Our world is full of different belief systems and cultural norms that might seem strange at first to an outsider looking in. But once you take the time to learn about how these practices came about and how they’re influenced by a unique culture, it’s easier to understand how truly cool our differences can be.
These 10 practices might sound strange at first glance, but trust me – they’re more fascinating and beautiful than anything.
#10. If you live in China, a metro might go right through your apartment building.
And you thought living near the train tracks was a bad thing – this metro station in Chongqing is located inside a residential building and trains pass through the sixth floor. The solution has also been used in crowded spots in Japan, and residents are typically not too thrilled about the feat of architecture.
#9. Driving is a whole different experience in Egypt.
Even though they have the same traffic laws as the rest of the world, the fact that they’re not enforced leads to people doing pretty much whatever they want on the roads. It’s definitely somewhere you’re going to want to keep your eyes peeled if you pull out onto the road.
#8. Filipino fast food restaurants sell giant portions.
Not because they like to stuff themselves with fries, Americans – it’s because many Filipinos share lunch with friends, a tradition called barkada, so the large portions essentially amount to “family style.”
#7. Indonesian people eat off banana leaves instead of plates.
They gather together in a botram, a term that means “eating together,” a tradition that unites people regardless of their origins They share banana leaf plates and everyone eats with their hands.
#6. Whole families in Pakistan ride on a single motorcycle.
This definitely seems different for people in America, who deal with complicated and extended laws for securing children on the roadways, but in Pakistan, it’s not uncommon to see an entire family riding on one motorcycle. It’s not because they believe it’s safe or comfortable, but simply a necessity.
#5. The cult of Kumari in Nepal is made up of little girls.
Move over, Dalai Lama – and Cinderella, for that matter – little girls in Nepal dream of representing the Hindu goddess Taleju on earth. It’s said that she possesses the bodies of little girls, and her cult searches living children for the embodiment of Kumari.
There are more than one, but the Royal Kumari lives in Kathmandu and is selected after passing several strict rituals. She then settles into the palace and receives gifts, visitors, and blessings.
#4. Indian women born under a strong Mars influence might have wedded a tree.
In Vedic astrology, it is believed that people born under a strong influence of Mars will not have happy marriages. They are called “manglik,” and are encouraged to meet and date each other, in order to neutralize the strong negative influences.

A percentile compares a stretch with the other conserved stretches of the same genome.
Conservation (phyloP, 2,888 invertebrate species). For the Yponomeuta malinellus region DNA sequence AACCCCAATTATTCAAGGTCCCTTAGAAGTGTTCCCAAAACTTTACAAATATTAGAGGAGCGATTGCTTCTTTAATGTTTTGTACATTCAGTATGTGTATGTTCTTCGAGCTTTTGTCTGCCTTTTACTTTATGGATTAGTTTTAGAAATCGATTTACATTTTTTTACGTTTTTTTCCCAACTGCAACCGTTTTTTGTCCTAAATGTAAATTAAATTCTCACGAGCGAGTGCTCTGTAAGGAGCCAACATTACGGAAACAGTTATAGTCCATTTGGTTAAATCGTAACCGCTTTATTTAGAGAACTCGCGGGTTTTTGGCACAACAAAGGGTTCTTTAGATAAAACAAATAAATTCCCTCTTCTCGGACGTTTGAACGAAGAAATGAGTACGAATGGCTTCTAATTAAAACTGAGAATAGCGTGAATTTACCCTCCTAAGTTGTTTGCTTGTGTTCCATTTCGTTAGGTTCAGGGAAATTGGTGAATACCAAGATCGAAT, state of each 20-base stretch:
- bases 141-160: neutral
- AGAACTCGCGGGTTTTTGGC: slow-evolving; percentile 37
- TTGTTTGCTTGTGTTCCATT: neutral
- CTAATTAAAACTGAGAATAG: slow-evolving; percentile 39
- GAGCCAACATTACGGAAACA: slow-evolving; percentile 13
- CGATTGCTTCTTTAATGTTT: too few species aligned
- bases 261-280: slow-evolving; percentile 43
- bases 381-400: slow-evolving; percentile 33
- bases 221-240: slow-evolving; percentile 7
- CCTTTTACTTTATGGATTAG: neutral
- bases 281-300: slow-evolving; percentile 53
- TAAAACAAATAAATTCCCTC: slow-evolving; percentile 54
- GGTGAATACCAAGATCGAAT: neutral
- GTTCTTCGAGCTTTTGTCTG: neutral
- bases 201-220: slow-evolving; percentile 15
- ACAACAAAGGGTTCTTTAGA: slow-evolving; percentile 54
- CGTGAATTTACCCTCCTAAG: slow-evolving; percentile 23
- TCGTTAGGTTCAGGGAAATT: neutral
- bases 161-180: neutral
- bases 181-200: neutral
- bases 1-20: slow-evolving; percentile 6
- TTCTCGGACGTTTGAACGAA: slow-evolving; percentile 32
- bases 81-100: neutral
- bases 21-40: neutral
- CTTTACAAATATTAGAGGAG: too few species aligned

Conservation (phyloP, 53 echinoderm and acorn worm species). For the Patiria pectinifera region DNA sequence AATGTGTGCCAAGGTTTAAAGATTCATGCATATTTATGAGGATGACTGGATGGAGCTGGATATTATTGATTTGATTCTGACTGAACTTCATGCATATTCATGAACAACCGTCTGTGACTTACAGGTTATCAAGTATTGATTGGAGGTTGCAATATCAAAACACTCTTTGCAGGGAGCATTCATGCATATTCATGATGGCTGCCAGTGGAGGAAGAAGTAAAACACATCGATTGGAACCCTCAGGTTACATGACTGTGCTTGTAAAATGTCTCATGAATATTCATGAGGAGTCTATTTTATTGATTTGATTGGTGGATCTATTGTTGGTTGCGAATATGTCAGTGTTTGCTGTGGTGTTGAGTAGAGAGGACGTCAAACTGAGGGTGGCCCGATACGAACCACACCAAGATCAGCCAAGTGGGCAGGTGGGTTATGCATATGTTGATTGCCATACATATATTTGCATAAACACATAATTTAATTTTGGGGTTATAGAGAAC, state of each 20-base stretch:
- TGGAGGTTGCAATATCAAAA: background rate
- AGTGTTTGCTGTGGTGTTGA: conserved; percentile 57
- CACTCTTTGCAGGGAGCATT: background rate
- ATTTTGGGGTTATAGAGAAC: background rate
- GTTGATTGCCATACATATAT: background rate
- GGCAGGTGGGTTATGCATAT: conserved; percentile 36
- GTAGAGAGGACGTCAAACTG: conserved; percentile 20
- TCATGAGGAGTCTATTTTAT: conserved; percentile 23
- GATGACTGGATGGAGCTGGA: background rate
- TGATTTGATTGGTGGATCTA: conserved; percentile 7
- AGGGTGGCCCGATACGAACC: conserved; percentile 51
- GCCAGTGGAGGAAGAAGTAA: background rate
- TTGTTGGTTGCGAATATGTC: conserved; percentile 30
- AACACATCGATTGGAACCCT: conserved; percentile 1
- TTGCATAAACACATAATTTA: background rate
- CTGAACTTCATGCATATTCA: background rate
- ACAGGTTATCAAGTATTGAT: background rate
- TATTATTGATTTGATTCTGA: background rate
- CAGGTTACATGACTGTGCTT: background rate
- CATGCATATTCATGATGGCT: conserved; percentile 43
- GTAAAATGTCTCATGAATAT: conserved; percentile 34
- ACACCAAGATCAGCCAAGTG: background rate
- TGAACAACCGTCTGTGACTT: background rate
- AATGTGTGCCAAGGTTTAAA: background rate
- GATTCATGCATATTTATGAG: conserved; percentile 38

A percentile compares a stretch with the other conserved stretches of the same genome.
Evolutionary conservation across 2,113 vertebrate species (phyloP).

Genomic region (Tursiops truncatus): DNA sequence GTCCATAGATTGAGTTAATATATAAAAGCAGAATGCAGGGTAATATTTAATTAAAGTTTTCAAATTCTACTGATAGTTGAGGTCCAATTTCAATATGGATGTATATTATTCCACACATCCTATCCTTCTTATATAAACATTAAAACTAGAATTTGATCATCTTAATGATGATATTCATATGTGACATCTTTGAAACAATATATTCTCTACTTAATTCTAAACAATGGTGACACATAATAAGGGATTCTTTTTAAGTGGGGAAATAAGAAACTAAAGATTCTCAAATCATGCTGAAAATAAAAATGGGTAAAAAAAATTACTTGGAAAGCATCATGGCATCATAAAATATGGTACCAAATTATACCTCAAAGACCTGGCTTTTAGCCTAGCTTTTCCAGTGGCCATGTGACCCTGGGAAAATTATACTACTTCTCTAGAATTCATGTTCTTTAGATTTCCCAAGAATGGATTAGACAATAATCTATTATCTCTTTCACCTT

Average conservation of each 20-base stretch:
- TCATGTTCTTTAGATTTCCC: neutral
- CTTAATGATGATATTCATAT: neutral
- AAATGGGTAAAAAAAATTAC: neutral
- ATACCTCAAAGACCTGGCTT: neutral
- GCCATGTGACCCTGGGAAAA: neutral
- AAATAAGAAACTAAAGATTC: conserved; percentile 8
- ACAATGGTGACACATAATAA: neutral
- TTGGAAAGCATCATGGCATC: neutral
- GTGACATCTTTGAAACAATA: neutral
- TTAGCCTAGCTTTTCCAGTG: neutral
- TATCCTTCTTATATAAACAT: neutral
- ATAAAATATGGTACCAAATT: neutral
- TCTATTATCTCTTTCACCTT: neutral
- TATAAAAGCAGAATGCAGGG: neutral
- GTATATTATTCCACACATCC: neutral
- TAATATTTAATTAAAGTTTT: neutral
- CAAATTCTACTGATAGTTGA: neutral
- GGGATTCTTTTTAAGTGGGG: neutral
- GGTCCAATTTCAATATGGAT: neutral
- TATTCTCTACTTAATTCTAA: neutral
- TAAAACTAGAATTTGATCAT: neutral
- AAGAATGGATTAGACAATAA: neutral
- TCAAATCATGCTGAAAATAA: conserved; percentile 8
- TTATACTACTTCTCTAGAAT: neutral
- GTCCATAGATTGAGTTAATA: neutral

The situation is made harder for women because Indian people believe they can worsen the health of their husband. So, in order to try to make herself more attractive for marriage, tradition encourages manglik women to first “marry” a tree so that the curse can be left with it and not carried into a marriage with a man.
After the ceremony, the tree is cut and burned.
#3. Jewish people build temporary tent dwellings and live in them during Sukkot celebrations.
The tents are called sukkah’s, and the most important aspect is that they be open to the sky so that Jews can contemplate the wanderings of their ancestors in the Sinai desert. Building and using the tent – in a backyard or on a balcony – is considered a sacred duty and the faithful spend as much time there as possible during the week of Sukkot celebrations.
#2. People in Great Britain need a license for each television set they have at home.
BBC is public television and therefore funded by licensing fees. Every citizen who owns a television or other device they use to watch live broadcasts are subject to a separate fee. If you claim to not need or want a license, you have to explain your reasons for not watching television or be slapped with a hefty fine.
#1. Newborn babies in South Korea are considered to be 1 year old.
There is no year zero, essentially. Things can get even more complicated if a family uses the Lunar New Year to mark age as well – a child born toward the end of a lunar year could turn two before they see month outside their mother’s womb.
Rest easy – they do use contemporary Gregorian calendars when filling out legal documents and deciding when a child is eligible to start school or enter into contracts on their own.